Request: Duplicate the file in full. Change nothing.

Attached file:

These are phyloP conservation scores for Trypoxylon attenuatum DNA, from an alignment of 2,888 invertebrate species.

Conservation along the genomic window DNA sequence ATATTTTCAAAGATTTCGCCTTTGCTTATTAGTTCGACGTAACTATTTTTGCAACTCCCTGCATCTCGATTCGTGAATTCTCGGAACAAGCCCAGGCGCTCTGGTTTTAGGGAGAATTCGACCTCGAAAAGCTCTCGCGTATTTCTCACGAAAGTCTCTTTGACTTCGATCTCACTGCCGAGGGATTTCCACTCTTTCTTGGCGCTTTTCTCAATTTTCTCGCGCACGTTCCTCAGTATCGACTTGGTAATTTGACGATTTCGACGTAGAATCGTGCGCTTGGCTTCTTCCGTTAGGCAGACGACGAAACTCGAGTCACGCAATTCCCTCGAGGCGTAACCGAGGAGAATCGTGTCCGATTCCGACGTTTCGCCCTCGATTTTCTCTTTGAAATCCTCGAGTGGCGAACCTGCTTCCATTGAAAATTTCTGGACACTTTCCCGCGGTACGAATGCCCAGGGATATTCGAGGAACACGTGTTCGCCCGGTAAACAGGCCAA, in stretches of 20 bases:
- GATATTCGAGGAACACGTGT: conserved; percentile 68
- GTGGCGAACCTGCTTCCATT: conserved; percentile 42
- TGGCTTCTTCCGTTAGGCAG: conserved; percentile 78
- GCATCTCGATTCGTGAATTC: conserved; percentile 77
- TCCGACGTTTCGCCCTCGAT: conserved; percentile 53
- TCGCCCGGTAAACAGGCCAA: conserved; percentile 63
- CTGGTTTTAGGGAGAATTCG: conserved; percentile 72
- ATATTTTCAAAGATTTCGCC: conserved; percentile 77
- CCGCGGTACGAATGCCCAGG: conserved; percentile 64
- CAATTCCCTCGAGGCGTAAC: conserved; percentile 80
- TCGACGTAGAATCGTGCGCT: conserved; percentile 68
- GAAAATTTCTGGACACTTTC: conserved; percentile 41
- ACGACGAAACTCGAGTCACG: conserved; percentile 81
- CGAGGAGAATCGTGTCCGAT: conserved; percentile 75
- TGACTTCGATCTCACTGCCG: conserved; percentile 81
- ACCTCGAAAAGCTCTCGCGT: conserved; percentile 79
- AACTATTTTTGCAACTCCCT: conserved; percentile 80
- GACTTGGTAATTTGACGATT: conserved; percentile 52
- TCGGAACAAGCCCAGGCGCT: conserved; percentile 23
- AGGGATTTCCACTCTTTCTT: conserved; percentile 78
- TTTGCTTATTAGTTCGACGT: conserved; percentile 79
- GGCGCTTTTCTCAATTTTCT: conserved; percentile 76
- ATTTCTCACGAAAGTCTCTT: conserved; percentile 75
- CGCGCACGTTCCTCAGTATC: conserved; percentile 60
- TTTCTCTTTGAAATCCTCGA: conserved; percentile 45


These are phyloP conservation scores for Trypoxylon attenuatum DNA, from an alignment of 2,888 invertebrate species.

Conservation along the genomic window DNA sequence ATATTTTCAAAGATTTCGCCTTTGCTTATTAGTTCGACGTAACTATTTTTGCAACTCCCTGCATCTCGATTCGTGAATTCTCGGAACAAGCCCAGGCGCTCTGGTTTTAGGGAGAATTCGACCTCGAAAAGCTCTCGCGTATTTCTCACGAAAGTCTCTTTGACTTCGATCTCACTGCCGAGGGATTTCCACTCTTTCTTGGCGCTTTTCTCAATTTTCTCGCGCACGTTCCTCAGTATCGACTTGGTAATTTGACGATTTCGACGTAGAATCGTGCGCTTGGCTTCTTCCGTTAGGCAGACGACGAAACTCGAGTCACGCAATTCCCTCGAGGCGTAACCGAGGAGAATCGTGTCCGATTCCGACGTTTCGCCCTCGATTTTCTCTTTGAAATCCTCGAGTGGCGAACCTGCTTCCATTGAAAATTTCTGGACACTTTCCCGCGGTACGAATGCCCAGGGATATTCGAGGAACACGTGTTCGCCCGGTAAACAGGCCAA, in stretches of 20 bases:
- GATATTCGAGGAACACGTGT: conserved; percentile 68
- GTGGCGAACCTGCTTCCATT: conserved; percentile 42
- TGGCTTCTTCCGTTAGGCAG: conserved; percentile 78
- GCATCTCGATTCGTGAATTC: conserved; percentile 77
- TCCGACGTTTCGCCCTCGAT: conserved; percentile 53
- TCGCCCGGTAAACAGGCCAA: conserved; percentile 63
- CTGGTTTTAGGGAGAATTCG: conserved; percentile 72
- ATATTTTCAAAGATTTCGCC: conserved; percentile 77
- CCGCGGTACGAATGCCCAGG: conserved; percentile 64
- CAATTCCCTCGAGGCGTAAC: conserved; percentile 80
- TCGACGTAGAATCGTGCGCT: conserved; percentile 68
- GAAAATTTCTGGACACTTTC: conserved; percentile 41
- ACGACGAAACTCGAGTCACG: conserved; percentile 81
- CGAGGAGAATCGTGTCCGAT: conserved; percentile 75
- TGACTTCGATCTCACTGCCG: conserved; percentile 81
- ACCTCGAAAAGCTCTCGCGT: conserved; percentile 79
- AACTATTTTTGCAACTCCCT: conserved; percentile 80
- GACTTGGTAATTTGACGATT: conserved; percentile 52
- TCGGAACAAGCCCAGGCGCT: conserved; percentile 23
- AGGGATTTCCACTCTTTCTT: conserved; percentile 78
- TTTGCTTATTAGTTCGACGT: conserved; percentile 79
- GGCGCTTTTCTCAATTTTCT: conserved; percentile 76
- ATTTCTCACGAAAGTCTCTT: conserved; percentile 75
- CGCGCACGTTCCTCAGTATC: conserved; percentile 60
- TTTCTCTTTGAAATCCTCGA: conserved; percentile 45